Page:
For treatment of obstructive sleep apnea (OSA), continuous positive airway pressure, commonly known as CPAP, is the standard treatment. The CPAP, an air pressure device with a mask worn during sleep, is very (99%) effective at maintaining airflow and reducing or eliminating the interrupted breathing that is caused by sleep apnea. In people with OSA, these episodic pauses in breathing—called apneas and hypopneas—cause disruptions to sleep and lower oxygen levels in the bloodstream. Sleep apnea is associated with a number of cardiovascular problems, including high blood pressure, stroke, atrial fibrillation, and congestive heart failure. OSA is also linked to type 2 diabetes and other metabolic disorders.
The biggest challenge to CPAP’s success in treating sleep apnea has been compliance with treatment - wearing the mask. Patients are often uncomfortable using the device, especially at the beginning of treatment, and this reluctance can lead to inconsistent use, or abandonment of the therapy altogether.
New research indicates that some OSA patients may have another treatment option. Researchers at The Netherlands’ University of Groningen compared treatment outcomes for OSA patients using CPAP and oral appliance therapy. They found oral appliance therapy to be an effective alternative to CPAP for treating sleep apnea. Oral appliance therapy involves a dental device similar to a retainer or a mouth guard. Worn during sleep, this device works to keep the airway open, helping to prevent the collapse of the tongue and other muscles at the back of the throat that restrict breathing.
Researchers conducted a 2-year follow up to a clinical trial that compared the effectiveness of CPAP and oral appliance therapy. During the two-year study period, researchers assessed the treatment progress of 103 patients with OSA. They used several standard measurements to track patients’ progress in treatment, including polysomnography and a self-reported sleepiness scale. The severity of OSA is categorized by the frequency of episodes of interrupted breathing, as ranked on a scale known as the apnea-hypopnea index (AHI). For the purpose of this study, researchers defined “successful” treatment as a reduction of AHI to less than 5 episodes per hour, or a reduction of at least 50% from subjects’ initial AHI readings. Their analysis found that oral appliance therapy is an effective alternative to CPAP for some sleep apnea patients:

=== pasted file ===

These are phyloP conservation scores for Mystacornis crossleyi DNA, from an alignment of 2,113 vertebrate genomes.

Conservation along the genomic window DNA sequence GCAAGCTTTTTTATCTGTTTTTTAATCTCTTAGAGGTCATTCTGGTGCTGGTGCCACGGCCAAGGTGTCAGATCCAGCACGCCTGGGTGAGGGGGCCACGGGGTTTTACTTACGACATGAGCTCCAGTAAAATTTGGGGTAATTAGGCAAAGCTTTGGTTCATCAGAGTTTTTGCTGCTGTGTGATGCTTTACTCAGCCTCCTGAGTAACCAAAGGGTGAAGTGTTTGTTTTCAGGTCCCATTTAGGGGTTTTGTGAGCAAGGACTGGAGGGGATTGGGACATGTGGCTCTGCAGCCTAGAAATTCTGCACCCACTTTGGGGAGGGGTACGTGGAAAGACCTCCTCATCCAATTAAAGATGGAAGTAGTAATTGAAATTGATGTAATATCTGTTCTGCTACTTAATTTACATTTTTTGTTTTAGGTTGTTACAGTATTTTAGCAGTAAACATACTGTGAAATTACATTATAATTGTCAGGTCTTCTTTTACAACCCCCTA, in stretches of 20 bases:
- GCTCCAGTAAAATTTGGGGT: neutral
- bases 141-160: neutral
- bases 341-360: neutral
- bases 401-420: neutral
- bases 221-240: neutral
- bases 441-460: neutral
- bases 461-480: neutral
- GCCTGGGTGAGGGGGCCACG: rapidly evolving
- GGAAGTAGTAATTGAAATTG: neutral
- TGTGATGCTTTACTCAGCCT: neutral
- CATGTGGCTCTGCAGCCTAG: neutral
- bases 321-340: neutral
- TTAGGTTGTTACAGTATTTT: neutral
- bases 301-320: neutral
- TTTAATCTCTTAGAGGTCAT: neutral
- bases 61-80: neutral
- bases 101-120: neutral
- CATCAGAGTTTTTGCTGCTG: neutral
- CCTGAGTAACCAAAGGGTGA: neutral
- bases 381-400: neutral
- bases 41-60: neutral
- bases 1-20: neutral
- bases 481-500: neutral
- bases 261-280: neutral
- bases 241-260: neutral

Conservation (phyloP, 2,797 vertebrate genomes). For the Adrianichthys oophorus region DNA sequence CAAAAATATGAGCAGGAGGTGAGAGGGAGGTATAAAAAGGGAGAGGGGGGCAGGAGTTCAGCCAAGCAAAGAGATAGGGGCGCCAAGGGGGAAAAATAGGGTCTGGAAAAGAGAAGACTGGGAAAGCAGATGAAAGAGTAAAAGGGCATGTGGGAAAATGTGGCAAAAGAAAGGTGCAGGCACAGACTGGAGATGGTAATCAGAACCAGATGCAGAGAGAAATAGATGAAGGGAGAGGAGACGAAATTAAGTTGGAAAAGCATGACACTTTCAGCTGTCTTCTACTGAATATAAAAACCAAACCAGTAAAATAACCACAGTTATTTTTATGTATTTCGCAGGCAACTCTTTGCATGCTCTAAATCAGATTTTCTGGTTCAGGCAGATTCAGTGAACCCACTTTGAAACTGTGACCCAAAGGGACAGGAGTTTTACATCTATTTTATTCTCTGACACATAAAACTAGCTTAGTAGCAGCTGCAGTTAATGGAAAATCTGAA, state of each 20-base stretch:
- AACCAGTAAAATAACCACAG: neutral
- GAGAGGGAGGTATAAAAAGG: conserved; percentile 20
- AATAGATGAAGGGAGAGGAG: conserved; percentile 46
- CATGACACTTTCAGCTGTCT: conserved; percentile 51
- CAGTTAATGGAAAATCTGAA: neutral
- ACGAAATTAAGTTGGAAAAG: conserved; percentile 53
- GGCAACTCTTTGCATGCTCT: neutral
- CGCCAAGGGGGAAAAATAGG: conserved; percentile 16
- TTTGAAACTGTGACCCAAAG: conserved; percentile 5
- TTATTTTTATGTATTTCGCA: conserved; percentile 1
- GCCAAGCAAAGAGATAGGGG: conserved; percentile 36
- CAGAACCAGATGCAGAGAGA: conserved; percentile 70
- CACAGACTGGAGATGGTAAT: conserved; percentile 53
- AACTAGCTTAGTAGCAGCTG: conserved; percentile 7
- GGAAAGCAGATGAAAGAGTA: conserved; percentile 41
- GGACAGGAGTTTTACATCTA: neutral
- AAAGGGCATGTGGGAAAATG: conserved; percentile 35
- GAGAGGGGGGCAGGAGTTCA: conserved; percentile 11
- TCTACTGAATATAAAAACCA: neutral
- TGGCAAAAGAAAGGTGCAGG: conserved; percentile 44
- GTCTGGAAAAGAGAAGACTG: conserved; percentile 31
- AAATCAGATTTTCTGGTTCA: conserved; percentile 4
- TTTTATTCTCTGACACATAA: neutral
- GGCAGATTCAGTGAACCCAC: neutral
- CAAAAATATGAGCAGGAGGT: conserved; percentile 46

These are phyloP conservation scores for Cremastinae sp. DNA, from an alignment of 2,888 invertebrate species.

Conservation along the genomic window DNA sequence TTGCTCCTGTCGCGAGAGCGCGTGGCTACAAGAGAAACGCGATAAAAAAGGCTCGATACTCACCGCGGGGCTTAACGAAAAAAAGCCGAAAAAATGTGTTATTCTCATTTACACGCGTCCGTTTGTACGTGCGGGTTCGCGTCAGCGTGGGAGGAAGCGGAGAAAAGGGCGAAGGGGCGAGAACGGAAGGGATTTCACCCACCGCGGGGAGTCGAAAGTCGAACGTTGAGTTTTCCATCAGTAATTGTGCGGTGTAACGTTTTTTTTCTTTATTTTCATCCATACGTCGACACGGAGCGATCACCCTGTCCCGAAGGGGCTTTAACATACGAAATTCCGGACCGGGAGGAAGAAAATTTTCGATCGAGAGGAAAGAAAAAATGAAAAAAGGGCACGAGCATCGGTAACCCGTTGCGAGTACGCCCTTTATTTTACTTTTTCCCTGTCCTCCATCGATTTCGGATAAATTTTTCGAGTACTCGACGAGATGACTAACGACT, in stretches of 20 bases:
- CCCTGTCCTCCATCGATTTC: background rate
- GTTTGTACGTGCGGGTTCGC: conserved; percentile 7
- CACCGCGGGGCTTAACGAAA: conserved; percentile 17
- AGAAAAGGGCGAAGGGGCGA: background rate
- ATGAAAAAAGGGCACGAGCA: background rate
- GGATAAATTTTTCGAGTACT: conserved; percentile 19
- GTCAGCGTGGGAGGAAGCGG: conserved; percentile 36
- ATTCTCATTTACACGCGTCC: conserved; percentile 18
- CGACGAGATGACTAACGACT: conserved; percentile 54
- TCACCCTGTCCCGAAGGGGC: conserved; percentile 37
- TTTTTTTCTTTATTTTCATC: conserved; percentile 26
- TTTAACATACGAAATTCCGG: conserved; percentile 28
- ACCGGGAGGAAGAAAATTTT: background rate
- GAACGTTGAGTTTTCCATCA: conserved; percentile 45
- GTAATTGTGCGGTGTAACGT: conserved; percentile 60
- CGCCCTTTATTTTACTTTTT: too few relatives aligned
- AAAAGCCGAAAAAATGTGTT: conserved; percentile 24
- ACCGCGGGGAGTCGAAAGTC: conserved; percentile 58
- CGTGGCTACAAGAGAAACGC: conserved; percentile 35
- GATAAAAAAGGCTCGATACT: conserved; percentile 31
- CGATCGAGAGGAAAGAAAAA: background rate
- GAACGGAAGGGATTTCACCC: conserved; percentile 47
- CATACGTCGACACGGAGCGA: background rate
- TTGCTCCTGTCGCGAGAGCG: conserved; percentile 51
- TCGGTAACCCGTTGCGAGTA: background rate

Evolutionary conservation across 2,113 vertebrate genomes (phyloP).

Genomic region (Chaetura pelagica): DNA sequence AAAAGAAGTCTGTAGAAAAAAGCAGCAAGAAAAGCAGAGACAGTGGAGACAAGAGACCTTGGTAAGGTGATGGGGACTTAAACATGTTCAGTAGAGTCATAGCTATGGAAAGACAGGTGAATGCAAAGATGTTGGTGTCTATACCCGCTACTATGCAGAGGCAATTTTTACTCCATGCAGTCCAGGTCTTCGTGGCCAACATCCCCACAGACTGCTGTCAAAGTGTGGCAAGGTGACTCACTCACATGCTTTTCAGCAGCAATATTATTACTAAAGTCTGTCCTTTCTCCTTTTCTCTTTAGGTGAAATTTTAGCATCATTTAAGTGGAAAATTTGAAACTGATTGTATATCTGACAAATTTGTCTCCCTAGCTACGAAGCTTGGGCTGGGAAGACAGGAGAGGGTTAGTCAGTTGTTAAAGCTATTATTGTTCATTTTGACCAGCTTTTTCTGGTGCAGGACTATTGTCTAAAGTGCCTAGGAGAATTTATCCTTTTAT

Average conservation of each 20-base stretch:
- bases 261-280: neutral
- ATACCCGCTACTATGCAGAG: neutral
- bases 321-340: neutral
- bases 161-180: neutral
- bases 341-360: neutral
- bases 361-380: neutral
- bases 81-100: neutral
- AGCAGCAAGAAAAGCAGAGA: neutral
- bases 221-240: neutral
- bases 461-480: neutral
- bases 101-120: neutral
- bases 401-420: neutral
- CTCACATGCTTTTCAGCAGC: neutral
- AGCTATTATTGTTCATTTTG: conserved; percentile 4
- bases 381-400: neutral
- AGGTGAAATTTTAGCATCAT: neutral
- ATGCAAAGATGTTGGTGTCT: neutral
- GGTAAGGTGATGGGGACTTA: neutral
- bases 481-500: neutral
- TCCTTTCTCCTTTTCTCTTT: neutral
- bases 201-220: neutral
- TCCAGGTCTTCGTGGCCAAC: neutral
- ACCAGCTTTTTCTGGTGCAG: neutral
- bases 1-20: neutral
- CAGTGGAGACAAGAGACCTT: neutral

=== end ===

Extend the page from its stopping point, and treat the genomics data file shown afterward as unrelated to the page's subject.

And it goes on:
Researchers concluded that oral appliance therapy was a viable treatment option for patients with mild to moderate sleep apnea. For severe cases of OSA, researchers recommend CPAP as they best treatment option. Other studies have also found oral appliance therapy works effectively to improve sleep apnea:
Compliance has long been an issue with CPAP therapy. Intermittent and inconsistent use of the device undermines its effectiveness. To receive the full benefits of CPAP therapy, it must be used consistently—and for many patients, that has proved difficult. Still, there’s little question that when used correctly and consistently, CPAP can be tremendously effective in treating obstructive sleep apnea, especially severe cases. For people with severe OSA, CPAP will likely remain the standard treatment.
But broadening treatment options for less severe sleep apnea is very good news. People with mild and moderate OSA—especially those who have difficulty with CPAP—may consider speaking with their physician about using oral appliance therapy to manage their condition.
What’s most important is finding the right treatment and sticking with it. Sleep apnea is a serious health condition. Fortunately, treatments used correctly—whether CPAP or oral appliance—can significantly improve your sleep and your general health.
Michael J. Breus, PhD
The Sleep Doctor®